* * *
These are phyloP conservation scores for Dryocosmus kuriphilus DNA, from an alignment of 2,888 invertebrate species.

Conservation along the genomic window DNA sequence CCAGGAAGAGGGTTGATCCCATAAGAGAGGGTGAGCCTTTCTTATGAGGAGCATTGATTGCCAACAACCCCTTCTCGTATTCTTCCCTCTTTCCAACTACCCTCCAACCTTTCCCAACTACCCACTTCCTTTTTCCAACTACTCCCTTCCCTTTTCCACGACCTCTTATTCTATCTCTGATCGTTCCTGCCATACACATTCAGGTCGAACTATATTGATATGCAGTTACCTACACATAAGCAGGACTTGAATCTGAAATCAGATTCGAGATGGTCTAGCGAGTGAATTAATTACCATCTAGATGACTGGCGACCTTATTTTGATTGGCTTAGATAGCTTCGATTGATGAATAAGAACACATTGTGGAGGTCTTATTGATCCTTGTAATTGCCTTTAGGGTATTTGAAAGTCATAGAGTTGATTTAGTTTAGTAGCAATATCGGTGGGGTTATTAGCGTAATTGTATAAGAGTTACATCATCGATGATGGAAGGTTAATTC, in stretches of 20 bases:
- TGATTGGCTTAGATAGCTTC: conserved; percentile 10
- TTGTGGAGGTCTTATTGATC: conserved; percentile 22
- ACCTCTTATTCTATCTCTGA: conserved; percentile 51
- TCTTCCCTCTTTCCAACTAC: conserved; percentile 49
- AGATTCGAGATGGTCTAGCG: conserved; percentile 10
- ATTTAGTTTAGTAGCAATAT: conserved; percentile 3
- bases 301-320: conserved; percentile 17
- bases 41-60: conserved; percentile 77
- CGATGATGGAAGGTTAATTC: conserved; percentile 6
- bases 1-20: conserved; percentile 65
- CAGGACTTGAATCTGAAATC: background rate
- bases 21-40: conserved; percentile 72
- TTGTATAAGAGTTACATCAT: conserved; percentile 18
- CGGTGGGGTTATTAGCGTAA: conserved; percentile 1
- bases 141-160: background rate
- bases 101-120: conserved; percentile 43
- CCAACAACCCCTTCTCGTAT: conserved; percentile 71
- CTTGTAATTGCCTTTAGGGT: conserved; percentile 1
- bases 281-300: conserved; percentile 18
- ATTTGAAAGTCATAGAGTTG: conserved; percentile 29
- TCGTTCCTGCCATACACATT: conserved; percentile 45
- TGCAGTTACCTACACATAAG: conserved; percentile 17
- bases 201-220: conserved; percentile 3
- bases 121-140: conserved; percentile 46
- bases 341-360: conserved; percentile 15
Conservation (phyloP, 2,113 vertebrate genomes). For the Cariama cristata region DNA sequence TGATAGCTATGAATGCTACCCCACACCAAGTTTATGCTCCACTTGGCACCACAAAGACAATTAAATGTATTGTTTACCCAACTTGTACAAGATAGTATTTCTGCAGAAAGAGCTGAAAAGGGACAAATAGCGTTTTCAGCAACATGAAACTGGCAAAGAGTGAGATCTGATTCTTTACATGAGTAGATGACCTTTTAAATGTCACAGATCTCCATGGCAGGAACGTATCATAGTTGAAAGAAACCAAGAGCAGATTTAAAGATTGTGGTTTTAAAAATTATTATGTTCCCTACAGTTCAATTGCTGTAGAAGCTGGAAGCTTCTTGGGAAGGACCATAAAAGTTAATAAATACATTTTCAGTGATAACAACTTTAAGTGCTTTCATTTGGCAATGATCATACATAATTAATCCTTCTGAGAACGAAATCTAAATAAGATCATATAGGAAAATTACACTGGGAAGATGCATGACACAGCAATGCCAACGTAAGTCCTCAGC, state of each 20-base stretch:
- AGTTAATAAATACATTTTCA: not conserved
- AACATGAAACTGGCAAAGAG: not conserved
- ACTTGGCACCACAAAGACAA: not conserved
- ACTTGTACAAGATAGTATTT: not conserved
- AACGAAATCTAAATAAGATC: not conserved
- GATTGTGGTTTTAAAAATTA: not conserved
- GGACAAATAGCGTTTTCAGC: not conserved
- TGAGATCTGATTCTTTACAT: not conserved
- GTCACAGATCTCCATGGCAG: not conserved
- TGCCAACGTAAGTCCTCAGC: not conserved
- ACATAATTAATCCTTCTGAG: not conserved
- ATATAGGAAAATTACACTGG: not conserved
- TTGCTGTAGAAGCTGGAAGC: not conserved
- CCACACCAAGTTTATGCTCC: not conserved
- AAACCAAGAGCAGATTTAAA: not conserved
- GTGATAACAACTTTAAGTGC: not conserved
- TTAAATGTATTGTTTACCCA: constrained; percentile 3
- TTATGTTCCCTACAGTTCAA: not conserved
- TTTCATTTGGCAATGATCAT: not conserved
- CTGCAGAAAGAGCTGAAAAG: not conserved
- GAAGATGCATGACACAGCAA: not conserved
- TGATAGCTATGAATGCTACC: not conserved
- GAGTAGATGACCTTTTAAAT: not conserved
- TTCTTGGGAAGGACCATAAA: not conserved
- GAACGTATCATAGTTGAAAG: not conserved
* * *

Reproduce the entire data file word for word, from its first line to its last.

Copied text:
These are phyloP conservation scores for Dryocosmus kuriphilus DNA, from an alignment of 2,888 invertebrate species.

Conservation along the genomic window DNA sequence CCAGGAAGAGGGTTGATCCCATAAGAGAGGGTGAGCCTTTCTTATGAGGAGCATTGATTGCCAACAACCCCTTCTCGTATTCTTCCCTCTTTCCAACTACCCTCCAACCTTTCCCAACTACCCACTTCCTTTTTCCAACTACTCCCTTCCCTTTTCCACGACCTCTTATTCTATCTCTGATCGTTCCTGCCATACACATTCAGGTCGAACTATATTGATATGCAGTTACCTACACATAAGCAGGACTTGAATCTGAAATCAGATTCGAGATGGTCTAGCGAGTGAATTAATTACCATCTAGATGACTGGCGACCTTATTTTGATTGGCTTAGATAGCTTCGATTGATGAATAAGAACACATTGTGGAGGTCTTATTGATCCTTGTAATTGCCTTTAGGGTATTTGAAAGTCATAGAGTTGATTTAGTTTAGTAGCAATATCGGTGGGGTTATTAGCGTAATTGTATAAGAGTTACATCATCGATGATGGAAGGTTAATTC, in stretches of 20 bases:
- TGATTGGCTTAGATAGCTTC: conserved; percentile 10
- TTGTGGAGGTCTTATTGATC: conserved; percentile 22
- ACCTCTTATTCTATCTCTGA: conserved; percentile 51
- TCTTCCCTCTTTCCAACTAC: conserved; percentile 49
- AGATTCGAGATGGTCTAGCG: conserved; percentile 10
- ATTTAGTTTAGTAGCAATAT: conserved; percentile 3
- bases 301-320: conserved; percentile 17
- bases 41-60: conserved; percentile 77
- CGATGATGGAAGGTTAATTC: conserved; percentile 6
- bases 1-20: conserved; percentile 65
- CAGGACTTGAATCTGAAATC: background rate
- bases 21-40: conserved; percentile 72
- TTGTATAAGAGTTACATCAT: conserved; percentile 18
- CGGTGGGGTTATTAGCGTAA: conserved; percentile 1
- bases 141-160: background rate
- bases 101-120: conserved; percentile 43
- CCAACAACCCCTTCTCGTAT: conserved; percentile 71
- CTTGTAATTGCCTTTAGGGT: conserved; percentile 1
- bases 281-300: conserved; percentile 18
- ATTTGAAAGTCATAGAGTTG: conserved; percentile 29
- TCGTTCCTGCCATACACATT: conserved; percentile 45
- TGCAGTTACCTACACATAAG: conserved; percentile 17
- bases 201-220: conserved; percentile 3
- bases 121-140: conserved; percentile 46
- bases 341-360: conserved; percentile 15
Conservation (phyloP, 2,113 vertebrate genomes). For the Cariama cristata region DNA sequence TGATAGCTATGAATGCTACCCCACACCAAGTTTATGCTCCACTTGGCACCACAAAGACAATTAAATGTATTGTTTACCCAACTTGTACAAGATAGTATTTCTGCAGAAAGAGCTGAAAAGGGACAAATAGCGTTTTCAGCAACATGAAACTGGCAAAGAGTGAGATCTGATTCTTTACATGAGTAGATGACCTTTTAAATGTCACAGATCTCCATGGCAGGAACGTATCATAGTTGAAAGAAACCAAGAGCAGATTTAAAGATTGTGGTTTTAAAAATTATTATGTTCCCTACAGTTCAATTGCTGTAGAAGCTGGAAGCTTCTTGGGAAGGACCATAAAAGTTAATAAATACATTTTCAGTGATAACAACTTTAAGTGCTTTCATTTGGCAATGATCATACATAATTAATCCTTCTGAGAACGAAATCTAAATAAGATCATATAGGAAAATTACACTGGGAAGATGCATGACACAGCAATGCCAACGTAAGTCCTCAGC, state of each 20-base stretch:
- AGTTAATAAATACATTTTCA: not conserved
- AACATGAAACTGGCAAAGAG: not conserved
- ACTTGGCACCACAAAGACAA: not conserved
- ACTTGTACAAGATAGTATTT: not conserved
- AACGAAATCTAAATAAGATC: not conserved
- GATTGTGGTTTTAAAAATTA: not conserved
- GGACAAATAGCGTTTTCAGC: not conserved
- TGAGATCTGATTCTTTACAT: not conserved
- GTCACAGATCTCCATGGCAG: not conserved
- TGCCAACGTAAGTCCTCAGC: not conserved
- ACATAATTAATCCTTCTGAG: not conserved
- ATATAGGAAAATTACACTGG: not conserved
- TTGCTGTAGAAGCTGGAAGC: not conserved
- CCACACCAAGTTTATGCTCC: not conserved
- AAACCAAGAGCAGATTTAAA: not conserved
- GTGATAACAACTTTAAGTGC: not conserved
- TTAAATGTATTGTTTACCCA: constrained; percentile 3
- TTATGTTCCCTACAGTTCAA: not conserved
- TTTCATTTGGCAATGATCAT: not conserved
- CTGCAGAAAGAGCTGAAAAG: not conserved
- GAAGATGCATGACACAGCAA: not conserved
- TGATAGCTATGAATGCTACC: not conserved
- GAGTAGATGACCTTTTAAAT: not conserved
- TTCTTGGGAAGGACCATAAA: not conserved
- GAACGTATCATAGTTGAAAG: not conserved